After the Last Supper, Jesus enters the Garden of Gethsemane and here too, He prays to the Father. While the disciples are unable to stay awake and Judas is arriving with the soldiers, Jesus begins to feel “fear and anguish.” He experiences all the anguish of what awaits Him: betrayal, contempt, suffering <and> failure. He is “sad” and there, in the abyss of that desolation, He addressed the most tender and sweet word to the Father: “Abba,” namely, Daddy (Cf. Mark 14:33-36) In trial Jesus teaches us to embrace the Father, because in prayer to Him there is the strength to go forward in sorrow. In toil, prayer is relief, entrustment <and> comfort. In the abandonment of all, in His interior desolation, Jesus isn’t alone; He is with the Father. We, instead, in our Gethsemane’s often choose to stay alone rather than say “Father” and entrust ourselves, like Jesus, to His Will, which is our true good. However, when we remain closed in on ourselves in trial we dig a tunnel inside, a painful, introverted course, which has only one direction: always deeper into ourselves. The greatest problem isn’t pain but how it’s faced. Solitude doesn’t offer ways out; prayer does, because it is relationship, it is entrustment. Jesus entrusts everything and everything is entrusted to the Father, taking to Him what he feels, leaning on Him in the struggle. When we enter our Gethsemane’s — each one of us has his/her own Gethsemane or has had them or will have them — let us remember this: when we enter in our Gethsemane, let us remind ourselves to pray thus: “Father.” We must remember to pray thus: “Father.”

Finally, Jesus addresses a third prayer to the Father for us: “Father, forgive them; for they know not what they do” (Luke 23:34). Jesus prays for those that were wicked to Him, for His killers. The Gospel specifies that this prayer happened at the moment of the crucifixion. It was probably the moment of the most acute pain when the nails were hammered into His wrists and His feet. Here, at the summit of pain, He reaches the apex of love: forgiveness comes, namely, the gift of the umpteenth power, which breaks the circle of evil.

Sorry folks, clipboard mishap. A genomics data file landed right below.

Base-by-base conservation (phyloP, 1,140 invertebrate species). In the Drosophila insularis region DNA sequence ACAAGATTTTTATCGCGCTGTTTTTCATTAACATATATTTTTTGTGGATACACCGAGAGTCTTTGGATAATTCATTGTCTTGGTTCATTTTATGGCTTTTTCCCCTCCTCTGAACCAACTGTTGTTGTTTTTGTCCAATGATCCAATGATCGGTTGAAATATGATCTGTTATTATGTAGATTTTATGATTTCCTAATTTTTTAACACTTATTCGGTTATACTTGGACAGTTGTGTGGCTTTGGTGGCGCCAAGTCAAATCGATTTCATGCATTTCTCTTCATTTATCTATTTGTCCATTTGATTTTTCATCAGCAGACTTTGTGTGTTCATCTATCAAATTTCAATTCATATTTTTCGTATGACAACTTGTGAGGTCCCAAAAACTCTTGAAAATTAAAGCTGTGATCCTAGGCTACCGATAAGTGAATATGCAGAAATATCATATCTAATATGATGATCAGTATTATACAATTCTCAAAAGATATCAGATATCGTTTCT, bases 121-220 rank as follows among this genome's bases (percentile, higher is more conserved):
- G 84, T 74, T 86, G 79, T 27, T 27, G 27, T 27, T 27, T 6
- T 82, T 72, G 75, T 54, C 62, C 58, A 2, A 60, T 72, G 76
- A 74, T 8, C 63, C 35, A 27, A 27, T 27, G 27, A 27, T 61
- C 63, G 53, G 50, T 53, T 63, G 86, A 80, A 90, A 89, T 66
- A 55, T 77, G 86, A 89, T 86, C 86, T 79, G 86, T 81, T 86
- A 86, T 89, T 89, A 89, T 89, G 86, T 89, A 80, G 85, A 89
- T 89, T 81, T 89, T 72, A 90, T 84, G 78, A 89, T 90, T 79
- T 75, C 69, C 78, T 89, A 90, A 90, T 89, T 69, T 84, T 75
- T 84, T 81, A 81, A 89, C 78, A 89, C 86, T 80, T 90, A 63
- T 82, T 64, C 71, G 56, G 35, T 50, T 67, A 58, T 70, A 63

Praying the “Our Father” in these days, we can ask for one of these graces: to live our days for the glory of God, namely, to live with love; to be able to entrust ourselves to the Father in trials and say “Daddy” to the Father and find in the encounter with the Father the forgiveness and courage to forgive. Both things go together. The Father forgives us, but He gives us the courage to be able to forgive.

© Libreria Editrice Vatican

[Original text: Italian]  [ZENIT’s translation by Virginia M. Forrester]

  

In Italian

 A warm welcome goes to the Italian-speaking faithful. I’m happy to receive the participants in the UNIV 2019 Meeting. Dear young people who live these days of formation, on the example of Saint Josemaria, base your life ever more on the values of the faith so that, changing yourselves on the model of Christ, you will be able to transform the world around you.

I greet the Parishes; the school Institutes, in particular, those of Aversa and Teramo; the group of the Legion of the Piedmont Police and Valle d’Aosta and the Christian Family Association.

A particular thought goes to young people, the elderly, the sick and newlyweds. The Easter Triduum begins tomorrow, fulcrum of the whole Liturgical Year. May Christ Jesus’ Easter make you reflect on the love that God has shown for all. May the Lord grant you to take part fully in the mystery of His Death and Resurrection, and help you to make His sentiments your own and to share them with your neighbor.

© Libreria Editrice Vatican

[Original text: Italian]  [ZENIT’s translation by Virginia M. Forrester]

About Virginia Forrester